Buchanan secured royal warrants from Queen Victoria in 1898 and further royal warrants followed in 1901 from Edward VII and in 1910 from George V. This led to the marketing of the ‘Royal Household’ brand of whiskies which filled the gap left when the decision was taken in 1904 to officially change the ‘House of Commons’ brand to ‘Black and White’. Although the supply to the House of Commons still appeared on labelling after this date, it was less blatant until it was finally removed in 1915. In most historical accounts the reason given for this change is that due to the design of the bottle customers began asking for ‘that black and white whisky’ (see Fig. 7.1). This suggests that the company were responsive to consumer feedback and demands and were therefore willing to cast aside social emulation in favour of more straightforward marketing tactics. This may have been true but it is not the only reason why the House of Commons branding was eventually withdrawn. The records of the House of Commons Kitchen Committee in conjunction with Buchanan’s personal correspondence reveal the controversial nature of the company’s marketing strategy and the determination to pursue it.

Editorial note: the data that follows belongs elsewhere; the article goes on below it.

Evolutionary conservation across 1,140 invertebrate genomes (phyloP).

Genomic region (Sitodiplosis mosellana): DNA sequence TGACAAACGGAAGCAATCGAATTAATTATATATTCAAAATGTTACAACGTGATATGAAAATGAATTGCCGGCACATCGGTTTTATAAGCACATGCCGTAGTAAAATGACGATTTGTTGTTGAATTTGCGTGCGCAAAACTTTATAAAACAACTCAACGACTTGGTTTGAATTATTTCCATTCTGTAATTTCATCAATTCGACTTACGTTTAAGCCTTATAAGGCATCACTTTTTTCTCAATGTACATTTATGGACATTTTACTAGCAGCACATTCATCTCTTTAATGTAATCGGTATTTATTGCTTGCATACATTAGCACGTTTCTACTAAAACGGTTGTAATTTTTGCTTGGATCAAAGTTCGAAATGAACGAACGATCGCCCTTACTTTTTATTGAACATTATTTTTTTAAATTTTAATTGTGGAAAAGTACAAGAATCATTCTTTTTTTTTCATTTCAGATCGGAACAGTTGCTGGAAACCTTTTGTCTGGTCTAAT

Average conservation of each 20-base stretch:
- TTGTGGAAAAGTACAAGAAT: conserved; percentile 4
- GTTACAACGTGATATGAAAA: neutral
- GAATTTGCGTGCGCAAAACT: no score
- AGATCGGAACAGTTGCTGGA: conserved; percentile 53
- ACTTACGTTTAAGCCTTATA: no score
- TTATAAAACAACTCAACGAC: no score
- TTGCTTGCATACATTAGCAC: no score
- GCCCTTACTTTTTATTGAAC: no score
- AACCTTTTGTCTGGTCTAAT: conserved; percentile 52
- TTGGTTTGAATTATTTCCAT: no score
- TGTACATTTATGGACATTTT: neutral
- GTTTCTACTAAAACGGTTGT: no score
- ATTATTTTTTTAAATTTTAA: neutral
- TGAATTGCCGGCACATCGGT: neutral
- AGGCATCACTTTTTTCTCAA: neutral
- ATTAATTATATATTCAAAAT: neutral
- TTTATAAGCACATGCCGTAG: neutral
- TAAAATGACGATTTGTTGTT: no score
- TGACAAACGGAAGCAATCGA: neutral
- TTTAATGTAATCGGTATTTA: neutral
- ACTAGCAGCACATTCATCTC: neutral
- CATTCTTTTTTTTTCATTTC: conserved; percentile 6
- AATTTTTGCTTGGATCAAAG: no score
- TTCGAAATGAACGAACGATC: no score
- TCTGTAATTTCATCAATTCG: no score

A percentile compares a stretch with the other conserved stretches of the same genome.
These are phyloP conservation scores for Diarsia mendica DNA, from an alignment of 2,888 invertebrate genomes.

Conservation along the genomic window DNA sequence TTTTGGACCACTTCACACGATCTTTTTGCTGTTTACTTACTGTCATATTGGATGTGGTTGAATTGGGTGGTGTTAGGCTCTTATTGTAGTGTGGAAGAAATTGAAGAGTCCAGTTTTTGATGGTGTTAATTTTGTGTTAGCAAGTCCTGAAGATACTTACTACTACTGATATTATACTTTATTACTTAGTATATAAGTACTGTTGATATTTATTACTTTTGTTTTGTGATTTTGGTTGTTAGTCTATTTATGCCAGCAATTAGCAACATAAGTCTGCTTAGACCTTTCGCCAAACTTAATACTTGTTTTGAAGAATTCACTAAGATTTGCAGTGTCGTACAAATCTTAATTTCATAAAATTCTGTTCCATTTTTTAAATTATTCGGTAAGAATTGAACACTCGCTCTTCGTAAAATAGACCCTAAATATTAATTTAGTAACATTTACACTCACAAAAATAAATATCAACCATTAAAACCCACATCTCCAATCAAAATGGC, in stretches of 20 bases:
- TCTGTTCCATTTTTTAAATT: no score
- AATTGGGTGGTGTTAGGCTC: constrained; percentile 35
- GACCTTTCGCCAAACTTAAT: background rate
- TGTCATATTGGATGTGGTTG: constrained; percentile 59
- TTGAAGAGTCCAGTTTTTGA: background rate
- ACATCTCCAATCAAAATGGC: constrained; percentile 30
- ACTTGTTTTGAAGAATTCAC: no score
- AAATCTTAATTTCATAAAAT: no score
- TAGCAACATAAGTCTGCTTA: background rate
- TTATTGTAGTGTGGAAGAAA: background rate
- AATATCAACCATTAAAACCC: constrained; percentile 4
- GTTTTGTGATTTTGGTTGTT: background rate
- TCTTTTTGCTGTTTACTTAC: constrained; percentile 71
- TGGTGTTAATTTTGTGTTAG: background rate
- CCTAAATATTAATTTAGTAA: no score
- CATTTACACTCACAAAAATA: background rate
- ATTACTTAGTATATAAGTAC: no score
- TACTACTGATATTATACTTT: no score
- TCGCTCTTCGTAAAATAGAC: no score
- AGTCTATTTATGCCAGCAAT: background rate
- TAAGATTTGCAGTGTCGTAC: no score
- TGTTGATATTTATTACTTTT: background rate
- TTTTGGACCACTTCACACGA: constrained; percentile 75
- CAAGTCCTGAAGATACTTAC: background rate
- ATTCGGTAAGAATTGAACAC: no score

When Buchanan secured the contract to supply the Houses of Parliament in 1885 he saw the advertising potential of this deal. The words ‘as specially selected for the House of Commons’ appeared along with pictures of the Houses of Parliament on the labels of Buchanan’s blended whiskies. Companies that supplied goods to the royal family also used this style of advertising on their products and therefore it must have seemed logical to promote the contract with the Houses of Parliament. However, the House of Commons Kitchen Committee which was responsible for the purchase and sale of alcoholic drinks within Parliament appeared to take exception to Buchanan’s marketing tactics and in 1895 the order to supply whisky went to another firm. In November 1895 Buchanan wrote a letter to W. Tudor Howell MP, an acquaintance who had recently been elected to parliament, complaining that his contract to supply whisky to the House of Commons had not been renewed